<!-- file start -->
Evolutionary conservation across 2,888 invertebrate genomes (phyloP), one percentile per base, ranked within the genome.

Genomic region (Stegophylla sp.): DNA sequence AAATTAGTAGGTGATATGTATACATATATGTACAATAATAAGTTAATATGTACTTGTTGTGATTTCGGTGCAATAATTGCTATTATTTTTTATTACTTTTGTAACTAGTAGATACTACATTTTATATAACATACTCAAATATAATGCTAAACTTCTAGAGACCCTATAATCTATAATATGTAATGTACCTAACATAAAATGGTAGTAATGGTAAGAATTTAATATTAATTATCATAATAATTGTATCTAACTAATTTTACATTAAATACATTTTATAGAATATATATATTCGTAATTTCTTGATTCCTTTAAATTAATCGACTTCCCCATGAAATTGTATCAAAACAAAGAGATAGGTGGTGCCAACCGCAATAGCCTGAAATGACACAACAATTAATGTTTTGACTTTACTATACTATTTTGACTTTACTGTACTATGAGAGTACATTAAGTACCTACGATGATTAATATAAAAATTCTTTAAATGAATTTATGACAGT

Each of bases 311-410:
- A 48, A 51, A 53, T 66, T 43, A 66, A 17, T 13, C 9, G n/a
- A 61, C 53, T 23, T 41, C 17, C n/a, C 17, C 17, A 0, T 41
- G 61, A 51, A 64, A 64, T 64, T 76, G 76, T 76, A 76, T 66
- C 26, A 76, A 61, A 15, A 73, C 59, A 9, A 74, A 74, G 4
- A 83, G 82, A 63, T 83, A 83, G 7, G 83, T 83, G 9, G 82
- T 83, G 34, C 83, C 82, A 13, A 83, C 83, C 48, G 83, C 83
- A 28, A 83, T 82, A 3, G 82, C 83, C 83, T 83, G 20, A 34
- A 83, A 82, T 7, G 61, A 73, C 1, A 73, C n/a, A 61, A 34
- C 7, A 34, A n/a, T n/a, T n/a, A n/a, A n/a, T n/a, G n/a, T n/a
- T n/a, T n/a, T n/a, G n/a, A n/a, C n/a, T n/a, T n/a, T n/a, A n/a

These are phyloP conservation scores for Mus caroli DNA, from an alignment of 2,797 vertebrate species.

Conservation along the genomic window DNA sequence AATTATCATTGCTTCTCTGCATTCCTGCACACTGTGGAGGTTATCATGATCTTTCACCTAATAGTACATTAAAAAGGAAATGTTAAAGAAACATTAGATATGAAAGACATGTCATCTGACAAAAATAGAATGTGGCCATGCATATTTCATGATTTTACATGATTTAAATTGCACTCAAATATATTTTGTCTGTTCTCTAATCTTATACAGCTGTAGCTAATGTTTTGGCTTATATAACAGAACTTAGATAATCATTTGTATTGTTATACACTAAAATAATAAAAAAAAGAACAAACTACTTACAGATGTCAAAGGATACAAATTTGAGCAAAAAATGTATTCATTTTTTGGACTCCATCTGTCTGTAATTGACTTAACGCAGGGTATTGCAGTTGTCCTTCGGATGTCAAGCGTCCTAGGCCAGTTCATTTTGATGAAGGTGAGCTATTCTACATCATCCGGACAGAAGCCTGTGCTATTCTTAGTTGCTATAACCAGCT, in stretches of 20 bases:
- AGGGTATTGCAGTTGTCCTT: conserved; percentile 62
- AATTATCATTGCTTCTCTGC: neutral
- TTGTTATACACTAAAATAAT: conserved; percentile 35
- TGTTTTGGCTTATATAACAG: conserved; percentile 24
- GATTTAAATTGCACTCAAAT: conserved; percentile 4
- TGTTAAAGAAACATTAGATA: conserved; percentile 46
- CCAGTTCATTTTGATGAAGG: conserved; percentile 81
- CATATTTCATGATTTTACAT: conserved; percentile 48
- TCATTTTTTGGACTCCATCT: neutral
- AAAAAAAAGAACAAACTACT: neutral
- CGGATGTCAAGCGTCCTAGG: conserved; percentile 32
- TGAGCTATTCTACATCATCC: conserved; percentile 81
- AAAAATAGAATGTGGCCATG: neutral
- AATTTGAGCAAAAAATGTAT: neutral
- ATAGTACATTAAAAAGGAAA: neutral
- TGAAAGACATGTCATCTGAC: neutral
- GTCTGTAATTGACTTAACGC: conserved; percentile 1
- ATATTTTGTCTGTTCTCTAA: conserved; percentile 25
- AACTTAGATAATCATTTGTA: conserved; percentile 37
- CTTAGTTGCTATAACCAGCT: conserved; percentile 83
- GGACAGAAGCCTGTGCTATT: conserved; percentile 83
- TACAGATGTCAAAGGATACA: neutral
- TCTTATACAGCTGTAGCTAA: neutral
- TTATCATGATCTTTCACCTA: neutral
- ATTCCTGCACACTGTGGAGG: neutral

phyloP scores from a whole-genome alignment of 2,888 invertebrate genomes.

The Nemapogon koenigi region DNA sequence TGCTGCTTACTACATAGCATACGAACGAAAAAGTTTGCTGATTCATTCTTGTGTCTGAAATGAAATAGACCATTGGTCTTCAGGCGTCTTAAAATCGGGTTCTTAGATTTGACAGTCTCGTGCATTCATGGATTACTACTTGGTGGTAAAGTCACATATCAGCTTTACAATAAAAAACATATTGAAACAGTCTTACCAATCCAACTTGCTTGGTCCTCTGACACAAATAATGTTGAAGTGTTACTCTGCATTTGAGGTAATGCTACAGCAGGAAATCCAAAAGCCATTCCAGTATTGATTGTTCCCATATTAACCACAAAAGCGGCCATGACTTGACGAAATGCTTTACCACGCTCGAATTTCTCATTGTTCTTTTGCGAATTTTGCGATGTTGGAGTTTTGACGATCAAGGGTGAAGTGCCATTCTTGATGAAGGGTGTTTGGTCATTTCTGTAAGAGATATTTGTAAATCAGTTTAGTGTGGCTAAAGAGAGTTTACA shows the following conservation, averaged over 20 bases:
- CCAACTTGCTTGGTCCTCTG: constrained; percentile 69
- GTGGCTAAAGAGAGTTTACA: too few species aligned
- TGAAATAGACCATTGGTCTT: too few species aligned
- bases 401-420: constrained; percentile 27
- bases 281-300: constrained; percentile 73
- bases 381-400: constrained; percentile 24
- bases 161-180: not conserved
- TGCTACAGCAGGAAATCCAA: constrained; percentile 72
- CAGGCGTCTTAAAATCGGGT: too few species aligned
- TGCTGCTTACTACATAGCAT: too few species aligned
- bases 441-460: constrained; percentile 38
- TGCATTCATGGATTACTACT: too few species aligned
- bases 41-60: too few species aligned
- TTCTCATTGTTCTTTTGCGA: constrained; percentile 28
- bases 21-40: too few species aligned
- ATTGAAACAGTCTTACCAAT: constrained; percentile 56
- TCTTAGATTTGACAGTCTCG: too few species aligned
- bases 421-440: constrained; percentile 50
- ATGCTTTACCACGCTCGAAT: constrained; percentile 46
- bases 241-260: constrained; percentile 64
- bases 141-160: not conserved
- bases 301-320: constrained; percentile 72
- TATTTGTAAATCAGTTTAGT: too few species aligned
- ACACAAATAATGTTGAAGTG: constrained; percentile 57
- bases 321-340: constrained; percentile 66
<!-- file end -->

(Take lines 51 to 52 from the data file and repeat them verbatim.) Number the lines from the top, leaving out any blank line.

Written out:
- CAGGCGTCTTAAAATCGGGT: too few species aligned
- TGCTGCTTACTACATAGCAT: too few species aligned